# Creating data distributions

You can generate statistics for a table and you can build data distributions for each table that your query accesses.

The database server creates data distributions, which provide information to the optimizer, any time the UPDATE STATISTICS MEDIUM or UPDATE STATISTICS HIGH command is executed.

The
database server creates data distributions by sampling a column's
data, sorting the data, building distributions bins, and inserting
the results into the **sysdistrib** system catalog table.

You can control the sample size for the scan through the keyword HIGH or MEDIUM. The difference between UPDATE STATISTICS HIGH and UPDATE STATISTICS MEDIUM is the number of rows sampled. UPDATE STATISTICS HIGH scans the entire table, while UPDATE STATISTICS MEDIUM samples only a subset of rows, based on the confidence and resolution used by the UPDATE STATISTICS statement.

You can use the LOW keyword with the UPDATE STATISTICS statement only for fully qualified index keys.

If a distribution has been generated for a column, the
optimizer uses that information to estimate the number of rows that
match a query against a column. Data distributions in **sysdistrib** supersede
values in the **colmin** and **colmax** column of the **syscolumns** system
catalog table when the optimizer estimates the number of rows returned.

When
you use data-distribution statistics for the first time, try to update
statistics in MEDIUM mode for all your tables and then update statistics
in HIGH mode for all columns that head indexes. This strategy produces
statistical query estimates for the columns that you specify. These
estimates, on average, have a margin of error less than *percent *of
the total number of rows in the table, where *percent* is the
value that you specify in the RESOLUTION clause in the MEDIUM mode.
The default percent value for MEDIUM mode is 2.5 percent. (For columns
with HIGH mode distributions, the default resolution is 0.5 percent.)

With the DISTRIBUTIONS ONLY option, you can execute UPDATE STATISTICS MEDIUM at the table level or for the entire system because the overhead of the extra columns is not large.

The database server uses the storage locations that the DBSPACETEMP environment variable specifies only when you use the HIGH option of UPDATE STATISTICS.

You
can prevent UPDATE STATISTICS operations from using indexes when sorting
rows by setting the third parameter of the DBUPSPACE environment variable
to a value of `1`.

For each table that your query accesses, build data distributions according to the following guidelines. Also see the examples below the guidelines.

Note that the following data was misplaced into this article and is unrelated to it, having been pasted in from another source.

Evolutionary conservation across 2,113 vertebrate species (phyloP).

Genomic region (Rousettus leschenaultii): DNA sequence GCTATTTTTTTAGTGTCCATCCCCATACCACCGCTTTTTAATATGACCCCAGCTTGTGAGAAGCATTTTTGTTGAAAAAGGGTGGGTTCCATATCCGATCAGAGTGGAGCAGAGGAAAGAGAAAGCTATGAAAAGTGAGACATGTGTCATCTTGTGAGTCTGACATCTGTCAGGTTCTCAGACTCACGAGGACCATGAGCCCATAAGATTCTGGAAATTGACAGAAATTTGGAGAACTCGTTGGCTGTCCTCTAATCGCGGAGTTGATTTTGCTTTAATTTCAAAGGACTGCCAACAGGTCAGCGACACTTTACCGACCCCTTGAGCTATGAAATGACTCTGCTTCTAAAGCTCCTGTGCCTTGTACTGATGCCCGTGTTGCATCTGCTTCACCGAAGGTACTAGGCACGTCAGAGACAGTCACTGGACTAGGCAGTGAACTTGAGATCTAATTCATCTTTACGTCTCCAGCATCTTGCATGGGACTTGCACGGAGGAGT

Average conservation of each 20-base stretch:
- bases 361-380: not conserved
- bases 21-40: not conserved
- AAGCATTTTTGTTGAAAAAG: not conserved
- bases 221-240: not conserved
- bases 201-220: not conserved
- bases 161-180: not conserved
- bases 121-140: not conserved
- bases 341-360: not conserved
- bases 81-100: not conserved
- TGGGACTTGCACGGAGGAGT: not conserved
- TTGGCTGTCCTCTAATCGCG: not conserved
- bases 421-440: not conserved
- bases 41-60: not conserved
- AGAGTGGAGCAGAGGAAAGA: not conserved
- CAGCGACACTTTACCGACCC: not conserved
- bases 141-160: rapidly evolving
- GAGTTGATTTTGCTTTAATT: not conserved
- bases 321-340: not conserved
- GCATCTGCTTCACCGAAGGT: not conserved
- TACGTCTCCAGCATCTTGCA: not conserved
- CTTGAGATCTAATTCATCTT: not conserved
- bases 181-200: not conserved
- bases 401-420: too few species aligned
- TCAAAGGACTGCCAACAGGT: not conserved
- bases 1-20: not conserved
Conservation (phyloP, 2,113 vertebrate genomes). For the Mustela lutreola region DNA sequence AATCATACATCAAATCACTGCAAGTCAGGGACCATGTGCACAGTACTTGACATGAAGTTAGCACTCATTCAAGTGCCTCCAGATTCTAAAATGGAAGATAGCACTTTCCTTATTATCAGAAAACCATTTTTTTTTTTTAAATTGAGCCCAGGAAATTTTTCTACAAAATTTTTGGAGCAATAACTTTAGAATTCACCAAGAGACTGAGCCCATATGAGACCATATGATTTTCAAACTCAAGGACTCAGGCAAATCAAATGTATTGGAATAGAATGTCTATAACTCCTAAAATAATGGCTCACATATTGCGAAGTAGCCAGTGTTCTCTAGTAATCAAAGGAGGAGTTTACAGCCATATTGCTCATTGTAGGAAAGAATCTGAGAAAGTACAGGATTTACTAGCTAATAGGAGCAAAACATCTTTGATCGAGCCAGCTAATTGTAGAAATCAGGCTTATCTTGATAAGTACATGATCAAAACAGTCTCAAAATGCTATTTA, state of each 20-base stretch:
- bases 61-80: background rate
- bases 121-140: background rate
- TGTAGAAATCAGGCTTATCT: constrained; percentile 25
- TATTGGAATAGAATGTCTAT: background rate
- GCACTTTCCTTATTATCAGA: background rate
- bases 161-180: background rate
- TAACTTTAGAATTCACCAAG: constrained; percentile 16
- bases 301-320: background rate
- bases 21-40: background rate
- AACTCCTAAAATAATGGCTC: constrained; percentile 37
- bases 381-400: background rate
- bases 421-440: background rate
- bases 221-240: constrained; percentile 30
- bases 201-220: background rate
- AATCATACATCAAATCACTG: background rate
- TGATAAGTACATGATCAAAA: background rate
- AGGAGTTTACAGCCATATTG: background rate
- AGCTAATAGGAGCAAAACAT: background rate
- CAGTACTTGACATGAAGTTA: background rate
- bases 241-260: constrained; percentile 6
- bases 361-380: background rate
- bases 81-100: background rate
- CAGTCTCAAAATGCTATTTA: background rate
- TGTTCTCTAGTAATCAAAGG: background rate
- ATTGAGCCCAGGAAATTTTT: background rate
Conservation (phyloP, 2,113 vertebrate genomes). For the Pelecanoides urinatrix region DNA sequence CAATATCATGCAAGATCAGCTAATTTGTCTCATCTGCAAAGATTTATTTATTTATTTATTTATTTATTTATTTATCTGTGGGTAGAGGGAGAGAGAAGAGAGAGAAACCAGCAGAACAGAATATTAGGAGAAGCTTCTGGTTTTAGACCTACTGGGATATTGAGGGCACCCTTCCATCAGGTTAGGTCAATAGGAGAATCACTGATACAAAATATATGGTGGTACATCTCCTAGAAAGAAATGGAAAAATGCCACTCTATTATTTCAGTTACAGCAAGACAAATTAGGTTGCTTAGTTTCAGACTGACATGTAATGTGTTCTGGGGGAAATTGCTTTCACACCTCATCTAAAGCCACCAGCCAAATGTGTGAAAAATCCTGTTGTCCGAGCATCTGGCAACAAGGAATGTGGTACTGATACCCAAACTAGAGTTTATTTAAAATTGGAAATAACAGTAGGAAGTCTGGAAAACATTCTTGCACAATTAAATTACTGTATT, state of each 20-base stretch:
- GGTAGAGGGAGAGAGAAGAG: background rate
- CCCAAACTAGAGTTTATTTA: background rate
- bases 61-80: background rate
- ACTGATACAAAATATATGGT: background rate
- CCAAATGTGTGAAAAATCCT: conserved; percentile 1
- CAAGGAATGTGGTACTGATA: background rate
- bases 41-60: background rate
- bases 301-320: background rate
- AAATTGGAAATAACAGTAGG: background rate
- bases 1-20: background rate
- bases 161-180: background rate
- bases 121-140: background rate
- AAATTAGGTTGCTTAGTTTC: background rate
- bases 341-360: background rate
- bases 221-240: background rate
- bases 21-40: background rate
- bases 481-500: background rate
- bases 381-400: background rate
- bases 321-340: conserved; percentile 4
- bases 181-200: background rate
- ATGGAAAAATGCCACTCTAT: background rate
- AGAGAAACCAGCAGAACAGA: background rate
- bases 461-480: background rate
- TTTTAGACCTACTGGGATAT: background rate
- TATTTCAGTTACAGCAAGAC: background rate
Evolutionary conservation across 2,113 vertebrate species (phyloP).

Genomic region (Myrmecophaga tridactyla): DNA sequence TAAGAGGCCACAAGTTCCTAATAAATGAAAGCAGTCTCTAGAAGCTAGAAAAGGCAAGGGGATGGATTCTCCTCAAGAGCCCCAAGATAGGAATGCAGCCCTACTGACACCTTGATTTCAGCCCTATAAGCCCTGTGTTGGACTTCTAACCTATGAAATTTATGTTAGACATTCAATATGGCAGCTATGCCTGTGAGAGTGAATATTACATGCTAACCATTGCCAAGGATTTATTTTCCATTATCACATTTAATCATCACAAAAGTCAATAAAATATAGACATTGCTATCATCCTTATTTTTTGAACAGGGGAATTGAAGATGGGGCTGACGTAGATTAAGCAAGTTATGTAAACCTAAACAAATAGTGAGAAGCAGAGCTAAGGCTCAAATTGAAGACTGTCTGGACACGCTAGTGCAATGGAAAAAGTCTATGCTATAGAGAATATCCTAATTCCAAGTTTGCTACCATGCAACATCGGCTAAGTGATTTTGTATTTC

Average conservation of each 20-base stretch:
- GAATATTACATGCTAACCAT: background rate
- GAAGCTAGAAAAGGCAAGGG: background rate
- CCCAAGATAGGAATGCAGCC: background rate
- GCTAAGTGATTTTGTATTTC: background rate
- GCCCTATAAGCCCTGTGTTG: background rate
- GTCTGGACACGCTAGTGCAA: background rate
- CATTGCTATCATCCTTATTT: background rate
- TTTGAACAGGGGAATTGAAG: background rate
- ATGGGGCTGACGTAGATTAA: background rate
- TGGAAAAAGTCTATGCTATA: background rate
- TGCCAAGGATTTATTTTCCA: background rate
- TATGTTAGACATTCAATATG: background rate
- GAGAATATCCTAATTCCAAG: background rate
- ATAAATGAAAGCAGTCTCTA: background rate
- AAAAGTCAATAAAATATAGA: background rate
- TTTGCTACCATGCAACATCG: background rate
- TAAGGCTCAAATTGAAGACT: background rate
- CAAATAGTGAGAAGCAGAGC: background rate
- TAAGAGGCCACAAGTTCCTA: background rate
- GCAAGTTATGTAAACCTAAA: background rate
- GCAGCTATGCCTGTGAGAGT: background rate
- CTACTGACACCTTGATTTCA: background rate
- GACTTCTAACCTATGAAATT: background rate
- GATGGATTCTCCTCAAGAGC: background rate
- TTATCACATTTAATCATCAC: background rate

To generate statistics on a table:

To build data distributions for each table that your query accesses:

- Run a single UPDATE STATISTICS MEDIUM
for all columns in a table that do not head an index.
Use the default parameters unless the table is very large, in which case you should use a resolution of

`1.0`and confidence of`0.99`. - Run the following UPDATE STATISTICS statement to create distributions
for non-index join columns and non-index filter columns:
`UPDATE STATISTICS MEDIUM DISTRIBUTIONS ONLY;`

- Run UPDATE STATISTICS HIGH for all columns that head an index. For the fastest execution time of the UPDATE STATISTICS statement, you must execute one UPDATE STATISTICS HIGH statement for each column, as shown in the example below this procedure.
- If you have indexes that begin with the same subset of columns, run UPDATE STATISTICS HIGH for the first column in each index that differs, as shown in the second example below this procedure.
- For each single-column or multi-column index on the table:
- Identify the set of all columns that appear in the index.
- Identify the subset that includes all columns that are not the leading column of any index.
- Run UPDATE STATISTICS LOW on each column in that subset. (LOW is the default.)

- For the tables on which indexes were created in Step 3, run an
UPDATE STATISTICS statement to update the
**sysindexes**and**syscolumns**system catalog tables, as shown in the following example:`UPDATE STATISTICS FOR TABLE t1(a,b,e,f);`

- For small tables, run UPDATE STATISTICS HIGH, for example:
`UPDATE STATISTICS HIGH FOR TABLE t2;`

Because the statement constructs the statistics only once for each index, these steps ensure that UPDATE STATISTICS executes rapidly.

## Examples

- Example of UPDATE STATISTICS HIGH statements for all columns that head an index
- Suppose you have a table
**t1**with columns**a**,**b**,**c**,**d**,**e**, and**f**with the following indexes:`CREATE INDEX ix_1 ON t1 (a, b, c, d) ... CREATE INDEX ix_3 ON t1 (f) ...`

Run the following UPDATE STATISTICS statements for the columns that head an index:`UPDATE STATISTICS HIGH FOR TABLE t1(a); UPDATE STATISTICS HIGH FOR TABLE t1(f);`

These UPDATE STATISTICS HIGH statements replace the distributions created with the UPDATE STATISTICS MEDIUM statements with high distributions for index columns.

- Example of UPDATE STATISTICS HIGH statements for the first column in each index that differs:
For example, suppose you have the following indexes on table

**t1:**`CREATE INDEX ix_1 ON t1 (a, b, c, d) ... CREATE INDEX ix_2 ON t1 (a, b, e, f) ... CREATE INDEX ix_3 ON t1 (f) ...`

Step 3 executes UPDATE STATISTICS HIGH on column**a**and column**f**. Then run UPDATE STATISTICS HIGH on columns**c**and**e**.`UPDATE STATISTICS HIGH FOR TABLE t1(c); UPDATE STATISTICS HIGH FOR TABLE t1(e);`

In addition, you can run UPDATE STATISTICS HIGH
on column **b**, although this is usually not necessary.